CatalystX::Starter - bootstrap a CPAN-able Catalyst component


Like module-starter, but sane:

  $ catalystx-starter 'Module::Name'
  $ cd Module-Name
  $ git init
  $ mv gitignore .gitignore
  $ git add .gitignore *
  $ git ci -m 'Start my component'

Then edit Changes and README to taste

  $ mg README
  $ mg Changes
  $ git ci -a -m 'update Changes and README'

Then you're ready to work:

  $ make test
  All tests successful.

  $ prove --lib t/author # don't want users running these
  All tests successful.


Recently, I've stopped using Module::Starter, because it generates way too much boilerplate and not enough of stuff I actually need. I find it easier to just start with nothing and manually write what I need.

CatalystX::Starter automates this minimalism for me. It will create everything you need to start developing a Catalyst component or plugin, but won't create useless crap that you just have to delete.

Here's what you get:


A live app that can be run from tests (including t/live-test.t). It also comes with the and, so you can try our your TestApp from the command line. Yay for never having to write this again.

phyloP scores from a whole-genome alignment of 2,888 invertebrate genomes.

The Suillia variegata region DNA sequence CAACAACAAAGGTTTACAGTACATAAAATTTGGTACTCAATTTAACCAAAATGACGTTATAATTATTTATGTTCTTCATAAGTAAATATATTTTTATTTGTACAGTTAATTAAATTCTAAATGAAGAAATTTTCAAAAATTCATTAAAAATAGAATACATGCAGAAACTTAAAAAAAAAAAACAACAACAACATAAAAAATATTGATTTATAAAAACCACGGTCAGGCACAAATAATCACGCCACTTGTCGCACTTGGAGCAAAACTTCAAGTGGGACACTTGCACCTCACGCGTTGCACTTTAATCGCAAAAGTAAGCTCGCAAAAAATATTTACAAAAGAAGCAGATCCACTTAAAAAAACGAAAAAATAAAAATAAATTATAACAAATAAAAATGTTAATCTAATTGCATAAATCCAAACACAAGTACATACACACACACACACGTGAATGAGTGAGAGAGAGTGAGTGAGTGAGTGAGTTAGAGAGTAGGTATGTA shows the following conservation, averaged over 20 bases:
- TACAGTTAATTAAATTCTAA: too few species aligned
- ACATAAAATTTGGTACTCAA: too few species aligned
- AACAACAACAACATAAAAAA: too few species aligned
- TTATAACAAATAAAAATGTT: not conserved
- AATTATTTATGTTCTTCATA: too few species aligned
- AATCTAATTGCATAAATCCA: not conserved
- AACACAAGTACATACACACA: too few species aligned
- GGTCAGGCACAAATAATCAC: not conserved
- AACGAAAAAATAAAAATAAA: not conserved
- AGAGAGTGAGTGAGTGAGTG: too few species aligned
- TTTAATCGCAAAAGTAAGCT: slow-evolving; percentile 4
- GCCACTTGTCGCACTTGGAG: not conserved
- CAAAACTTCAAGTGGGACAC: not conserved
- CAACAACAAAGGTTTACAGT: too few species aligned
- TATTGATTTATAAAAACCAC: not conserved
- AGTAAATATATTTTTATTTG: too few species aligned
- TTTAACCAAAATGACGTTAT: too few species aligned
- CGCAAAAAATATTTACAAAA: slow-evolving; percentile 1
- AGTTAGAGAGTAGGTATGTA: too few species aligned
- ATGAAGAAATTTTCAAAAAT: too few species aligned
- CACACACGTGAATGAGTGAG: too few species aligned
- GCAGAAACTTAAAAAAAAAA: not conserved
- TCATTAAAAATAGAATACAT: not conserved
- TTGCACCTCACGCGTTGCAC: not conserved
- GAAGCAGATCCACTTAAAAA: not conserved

So far, I've wasted more than an hour of my life typing this exact TestApp code in again and again. Now it's automatic. FINALLY.


Module::Install-based Makefile.PL with build_requires set up to run the default tests.


Save yourself the effort of setting up a .gitignore. You can of course import this as svn:ignore or .cvsignore. I use git, so that's what you get by default.

Note that you have to rename this yourself, because I want git to track it, not treat it as an ignore file.


A useful MANIFEST.SKIP that ignores stuff that make leaves lying around, and my .git directory.

Changes / README

No text in here. Change it to what you want it to look like.


Almost nothing:

   package Your::Module;
   use strict;
   use warnings;


Write the POD yourself. You're smart enough to remember that the sequence is NAME, SYNOPSIS, DESCRIPTION, METHODS, BUGS, AUTHOR, COPYRIGHT. If not... now you are :)

That's about it. Enjoy.

SEE ALSO, for creating Catalyst applications.

Module::Starter, if you like deleting code more than writing it.


Jonathan Rockway <>.


I don't assert any copyright over the generated files. This module itself is copyright (c) 2007 Jonathan Rockway and is licensed under the same terms as Perl itself.